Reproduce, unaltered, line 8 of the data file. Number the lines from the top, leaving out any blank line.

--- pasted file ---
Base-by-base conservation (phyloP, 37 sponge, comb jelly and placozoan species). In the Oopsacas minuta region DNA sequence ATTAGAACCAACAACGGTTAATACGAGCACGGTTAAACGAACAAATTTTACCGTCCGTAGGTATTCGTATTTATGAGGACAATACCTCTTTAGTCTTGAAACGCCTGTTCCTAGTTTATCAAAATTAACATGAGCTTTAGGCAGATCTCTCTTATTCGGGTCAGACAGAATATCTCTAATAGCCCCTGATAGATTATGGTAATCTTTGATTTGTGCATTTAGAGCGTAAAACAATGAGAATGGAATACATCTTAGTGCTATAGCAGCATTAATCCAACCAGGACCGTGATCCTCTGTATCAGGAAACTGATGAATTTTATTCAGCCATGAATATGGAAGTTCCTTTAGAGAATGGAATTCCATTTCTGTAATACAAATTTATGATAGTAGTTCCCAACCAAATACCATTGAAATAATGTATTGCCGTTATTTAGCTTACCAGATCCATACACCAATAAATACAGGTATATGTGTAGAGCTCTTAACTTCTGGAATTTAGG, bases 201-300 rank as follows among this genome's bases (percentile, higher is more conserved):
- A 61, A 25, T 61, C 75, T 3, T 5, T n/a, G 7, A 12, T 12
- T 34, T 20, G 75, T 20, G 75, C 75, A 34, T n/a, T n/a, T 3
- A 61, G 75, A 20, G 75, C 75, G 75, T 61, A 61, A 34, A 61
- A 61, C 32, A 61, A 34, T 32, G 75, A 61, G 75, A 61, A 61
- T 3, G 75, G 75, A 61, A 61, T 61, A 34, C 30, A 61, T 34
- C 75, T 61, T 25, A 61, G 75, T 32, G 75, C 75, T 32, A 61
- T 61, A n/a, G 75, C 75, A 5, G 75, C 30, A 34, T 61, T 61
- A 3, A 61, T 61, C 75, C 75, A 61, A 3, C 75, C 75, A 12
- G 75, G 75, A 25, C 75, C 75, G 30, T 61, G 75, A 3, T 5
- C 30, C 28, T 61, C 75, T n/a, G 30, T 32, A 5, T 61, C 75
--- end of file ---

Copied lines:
- T 61, A n/a, G 75, C 75, A 5, G 75, C 30, A 34, T 61, T 61